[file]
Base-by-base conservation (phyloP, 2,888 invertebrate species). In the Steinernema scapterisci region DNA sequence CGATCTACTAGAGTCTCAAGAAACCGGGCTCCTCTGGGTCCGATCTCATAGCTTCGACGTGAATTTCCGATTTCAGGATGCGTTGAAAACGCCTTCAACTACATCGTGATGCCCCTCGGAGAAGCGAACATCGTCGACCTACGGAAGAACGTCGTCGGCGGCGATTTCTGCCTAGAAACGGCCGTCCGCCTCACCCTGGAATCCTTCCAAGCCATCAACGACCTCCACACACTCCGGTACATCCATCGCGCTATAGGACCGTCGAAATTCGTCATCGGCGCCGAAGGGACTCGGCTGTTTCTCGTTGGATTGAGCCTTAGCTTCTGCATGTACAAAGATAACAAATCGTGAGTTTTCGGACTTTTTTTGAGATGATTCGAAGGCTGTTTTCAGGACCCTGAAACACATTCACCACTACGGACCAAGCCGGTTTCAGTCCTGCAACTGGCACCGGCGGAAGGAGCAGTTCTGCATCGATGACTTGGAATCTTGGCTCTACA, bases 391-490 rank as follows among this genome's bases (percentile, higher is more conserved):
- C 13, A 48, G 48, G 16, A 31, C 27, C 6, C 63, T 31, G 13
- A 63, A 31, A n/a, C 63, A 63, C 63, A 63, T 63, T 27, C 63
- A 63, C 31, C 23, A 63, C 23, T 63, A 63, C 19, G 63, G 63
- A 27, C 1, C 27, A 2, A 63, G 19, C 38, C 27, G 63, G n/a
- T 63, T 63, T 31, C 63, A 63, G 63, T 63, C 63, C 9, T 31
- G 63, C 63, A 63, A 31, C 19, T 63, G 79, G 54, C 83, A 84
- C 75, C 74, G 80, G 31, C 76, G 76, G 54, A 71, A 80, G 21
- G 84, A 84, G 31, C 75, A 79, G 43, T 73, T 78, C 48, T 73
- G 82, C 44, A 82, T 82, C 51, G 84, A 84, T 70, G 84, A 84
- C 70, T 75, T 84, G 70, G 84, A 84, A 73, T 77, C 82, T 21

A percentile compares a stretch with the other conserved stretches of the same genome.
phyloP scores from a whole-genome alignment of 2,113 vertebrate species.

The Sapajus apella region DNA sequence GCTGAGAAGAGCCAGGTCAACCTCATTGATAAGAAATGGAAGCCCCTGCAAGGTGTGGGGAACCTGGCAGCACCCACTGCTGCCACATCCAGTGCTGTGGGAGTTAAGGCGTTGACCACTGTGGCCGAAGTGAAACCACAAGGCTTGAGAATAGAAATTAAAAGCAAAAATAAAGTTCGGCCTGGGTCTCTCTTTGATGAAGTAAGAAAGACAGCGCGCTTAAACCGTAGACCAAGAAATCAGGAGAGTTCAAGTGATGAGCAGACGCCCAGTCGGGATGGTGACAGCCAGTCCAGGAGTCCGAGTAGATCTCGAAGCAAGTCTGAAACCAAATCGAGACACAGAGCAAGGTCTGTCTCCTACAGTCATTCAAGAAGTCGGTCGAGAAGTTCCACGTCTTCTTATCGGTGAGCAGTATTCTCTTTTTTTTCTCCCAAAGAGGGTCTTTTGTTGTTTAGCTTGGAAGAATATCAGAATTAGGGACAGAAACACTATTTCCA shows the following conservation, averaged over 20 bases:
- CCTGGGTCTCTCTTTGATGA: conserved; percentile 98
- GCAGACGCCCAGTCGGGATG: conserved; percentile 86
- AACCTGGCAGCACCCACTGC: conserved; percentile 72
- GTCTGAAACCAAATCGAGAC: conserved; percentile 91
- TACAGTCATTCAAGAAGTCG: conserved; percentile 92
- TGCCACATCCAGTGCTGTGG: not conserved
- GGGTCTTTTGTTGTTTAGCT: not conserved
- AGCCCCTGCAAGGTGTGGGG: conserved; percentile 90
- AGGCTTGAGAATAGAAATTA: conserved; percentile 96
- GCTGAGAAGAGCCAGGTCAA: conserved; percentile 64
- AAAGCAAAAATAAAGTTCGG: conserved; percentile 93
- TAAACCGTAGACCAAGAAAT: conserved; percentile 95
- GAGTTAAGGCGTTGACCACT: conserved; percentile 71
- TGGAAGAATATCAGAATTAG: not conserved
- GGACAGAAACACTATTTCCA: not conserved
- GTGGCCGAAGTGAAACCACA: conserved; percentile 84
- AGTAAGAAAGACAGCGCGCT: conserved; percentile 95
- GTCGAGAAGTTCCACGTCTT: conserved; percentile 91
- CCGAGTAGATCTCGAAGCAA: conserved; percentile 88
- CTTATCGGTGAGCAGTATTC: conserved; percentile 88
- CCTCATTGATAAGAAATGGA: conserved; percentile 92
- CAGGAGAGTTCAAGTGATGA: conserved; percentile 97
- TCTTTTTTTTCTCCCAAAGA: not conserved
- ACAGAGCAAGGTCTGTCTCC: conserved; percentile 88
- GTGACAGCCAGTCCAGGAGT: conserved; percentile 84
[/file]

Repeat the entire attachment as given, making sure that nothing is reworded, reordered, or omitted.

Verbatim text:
Base-by-base conservation (phyloP, 2,888 invertebrate species). In the Steinernema scapterisci region DNA sequence CGATCTACTAGAGTCTCAAGAAACCGGGCTCCTCTGGGTCCGATCTCATAGCTTCGACGTGAATTTCCGATTTCAGGATGCGTTGAAAACGCCTTCAACTACATCGTGATGCCCCTCGGAGAAGCGAACATCGTCGACCTACGGAAGAACGTCGTCGGCGGCGATTTCTGCCTAGAAACGGCCGTCCGCCTCACCCTGGAATCCTTCCAAGCCATCAACGACCTCCACACACTCCGGTACATCCATCGCGCTATAGGACCGTCGAAATTCGTCATCGGCGCCGAAGGGACTCGGCTGTTTCTCGTTGGATTGAGCCTTAGCTTCTGCATGTACAAAGATAACAAATCGTGAGTTTTCGGACTTTTTTTGAGATGATTCGAAGGCTGTTTTCAGGACCCTGAAACACATTCACCACTACGGACCAAGCCGGTTTCAGTCCTGCAACTGGCACCGGCGGAAGGAGCAGTTCTGCATCGATGACTTGGAATCTTGGCTCTACA, bases 391-490 rank as follows among this genome's bases (percentile, higher is more conserved):
- C 13, A 48, G 48, G 16, A 31, C 27, C 6, C 63, T 31, G 13
- A 63, A 31, A n/a, C 63, A 63, C 63, A 63, T 63, T 27, C 63
- A 63, C 31, C 23, A 63, C 23, T 63, A 63, C 19, G 63, G 63
- A 27, C 1, C 27, A 2, A 63, G 19, C 38, C 27, G 63, G n/a
- T 63, T 63, T 31, C 63, A 63, G 63, T 63, C 63, C 9, T 31
- G 63, C 63, A 63, A 31, C 19, T 63, G 79, G 54, C 83, A 84
- C 75, C 74, G 80, G 31, C 76, G 76, G 54, A 71, A 80, G 21
- G 84, A 84, G 31, C 75, A 79, G 43, T 73, T 78, C 48, T 73
- G 82, C 44, A 82, T 82, C 51, G 84, A 84, T 70, G 84, A 84
- C 70, T 75, T 84, G 70, G 84, A 84, A 73, T 77, C 82, T 21

A percentile compares a stretch with the other conserved stretches of the same genome.
phyloP scores from a whole-genome alignment of 2,113 vertebrate species.

The Sapajus apella region DNA sequence GCTGAGAAGAGCCAGGTCAACCTCATTGATAAGAAATGGAAGCCCCTGCAAGGTGTGGGGAACCTGGCAGCACCCACTGCTGCCACATCCAGTGCTGTGGGAGTTAAGGCGTTGACCACTGTGGCCGAAGTGAAACCACAAGGCTTGAGAATAGAAATTAAAAGCAAAAATAAAGTTCGGCCTGGGTCTCTCTTTGATGAAGTAAGAAAGACAGCGCGCTTAAACCGTAGACCAAGAAATCAGGAGAGTTCAAGTGATGAGCAGACGCCCAGTCGGGATGGTGACAGCCAGTCCAGGAGTCCGAGTAGATCTCGAAGCAAGTCTGAAACCAAATCGAGACACAGAGCAAGGTCTGTCTCCTACAGTCATTCAAGAAGTCGGTCGAGAAGTTCCACGTCTTCTTATCGGTGAGCAGTATTCTCTTTTTTTTCTCCCAAAGAGGGTCTTTTGTTGTTTAGCTTGGAAGAATATCAGAATTAGGGACAGAAACACTATTTCCA shows the following conservation, averaged over 20 bases:
- CCTGGGTCTCTCTTTGATGA: conserved; percentile 98
- GCAGACGCCCAGTCGGGATG: conserved; percentile 86
- AACCTGGCAGCACCCACTGC: conserved; percentile 72
- GTCTGAAACCAAATCGAGAC: conserved; percentile 91
- TACAGTCATTCAAGAAGTCG: conserved; percentile 92
- TGCCACATCCAGTGCTGTGG: not conserved
- GGGTCTTTTGTTGTTTAGCT: not conserved
- AGCCCCTGCAAGGTGTGGGG: conserved; percentile 90
- AGGCTTGAGAATAGAAATTA: conserved; percentile 96
- GCTGAGAAGAGCCAGGTCAA: conserved; percentile 64
- AAAGCAAAAATAAAGTTCGG: conserved; percentile 93
- TAAACCGTAGACCAAGAAAT: conserved; percentile 95
- GAGTTAAGGCGTTGACCACT: conserved; percentile 71
- TGGAAGAATATCAGAATTAG: not conserved
- GGACAGAAACACTATTTCCA: not conserved
- GTGGCCGAAGTGAAACCACA: conserved; percentile 84
- AGTAAGAAAGACAGCGCGCT: conserved; percentile 95
- GTCGAGAAGTTCCACGTCTT: conserved; percentile 91
- CCGAGTAGATCTCGAAGCAA: conserved; percentile 88
- CTTATCGGTGAGCAGTATTC: conserved; percentile 88
- CCTCATTGATAAGAAATGGA: conserved; percentile 92
- CAGGAGAGTTCAAGTGATGA: conserved; percentile 97
- TCTTTTTTTTCTCCCAAAGA: not conserved
- ACAGAGCAAGGTCTGTCTCC: conserved; percentile 88
- GTGACAGCCAGTCCAGGAGT: conserved; percentile 84